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The Story Isn’t Over

The Story Isn’t Over

(p.214) 22 The Story Isn’t Over
Julianne Lutz Warren
University of Chicago Press

A poem by Rainer Maria Rilke helps frame how a culture of enlarging Empire has entrapped every being, including its own members, in a world-in-time that some have named the “Anthropocene.” Evidence of unintended, unjustly distributed consequences of this trial of human planetary domination likely will be written in rocks for generations to come, recording disorganizations of Earth’s community-of-communities in, for example, diminished soils, accelerated extinction rates, and climate warming. Human perceptions of global disorganization and losses can confuse and shift previously recognized boundaries and meanings of words used to name them, including wilderness and emancipation. As the familiar world rapidly changes, there is much to reconceive and lament and many uncertainties to fear. At the same time, current sufferings show how the destinies of human and other beings weave together. They also reveal that Earth has not been subdued, but altogether remains wild—beyond human control—and our shared hope. Recent fierce uprisings and protests indicate that wildness in humankind likewise demands release. The chapter closes by reflecting on the quiet regeneration, encouraged by modern scientists, of long-buried arctic seeds—whose ancient legacy intertwines with indigenous people’s—revealing how mutual belonging can be reciprocally worthwhile and might flower into a still unfolding story.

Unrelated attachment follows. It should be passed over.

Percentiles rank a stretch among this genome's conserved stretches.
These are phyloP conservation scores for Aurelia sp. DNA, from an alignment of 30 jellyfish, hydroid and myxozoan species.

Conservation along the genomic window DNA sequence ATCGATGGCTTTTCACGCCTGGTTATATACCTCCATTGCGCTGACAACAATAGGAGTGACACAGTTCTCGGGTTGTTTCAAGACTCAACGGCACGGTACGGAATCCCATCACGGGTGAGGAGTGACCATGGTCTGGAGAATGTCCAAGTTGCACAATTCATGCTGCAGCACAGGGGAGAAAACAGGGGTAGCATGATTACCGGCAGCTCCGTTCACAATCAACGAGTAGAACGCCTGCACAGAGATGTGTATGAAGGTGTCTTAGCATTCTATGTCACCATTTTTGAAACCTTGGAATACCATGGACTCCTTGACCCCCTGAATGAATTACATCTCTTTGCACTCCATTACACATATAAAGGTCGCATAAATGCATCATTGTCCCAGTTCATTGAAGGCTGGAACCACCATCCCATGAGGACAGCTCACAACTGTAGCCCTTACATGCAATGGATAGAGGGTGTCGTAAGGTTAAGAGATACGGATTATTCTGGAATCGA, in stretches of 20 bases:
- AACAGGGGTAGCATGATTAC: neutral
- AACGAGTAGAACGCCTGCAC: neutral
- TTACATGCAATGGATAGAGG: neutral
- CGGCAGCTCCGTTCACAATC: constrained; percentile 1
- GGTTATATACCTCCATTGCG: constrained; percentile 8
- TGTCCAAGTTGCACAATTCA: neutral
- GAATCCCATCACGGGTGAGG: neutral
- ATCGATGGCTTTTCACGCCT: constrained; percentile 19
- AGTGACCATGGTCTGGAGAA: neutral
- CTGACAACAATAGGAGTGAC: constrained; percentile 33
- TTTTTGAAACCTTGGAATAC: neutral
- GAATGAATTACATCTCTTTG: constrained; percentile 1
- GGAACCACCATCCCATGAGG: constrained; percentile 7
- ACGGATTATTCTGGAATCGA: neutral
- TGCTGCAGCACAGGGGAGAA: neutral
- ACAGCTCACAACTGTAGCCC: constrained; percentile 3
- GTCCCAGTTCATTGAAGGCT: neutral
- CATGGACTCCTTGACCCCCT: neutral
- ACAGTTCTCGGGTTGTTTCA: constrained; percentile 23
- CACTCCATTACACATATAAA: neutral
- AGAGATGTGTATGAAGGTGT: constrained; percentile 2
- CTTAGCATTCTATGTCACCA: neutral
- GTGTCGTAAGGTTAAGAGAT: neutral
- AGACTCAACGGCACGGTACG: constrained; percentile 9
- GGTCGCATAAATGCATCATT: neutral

Keywords:   wild, Anthropocene, empire, Rainer Maria Rilke, zoo, climate, Yukaghir, Silene

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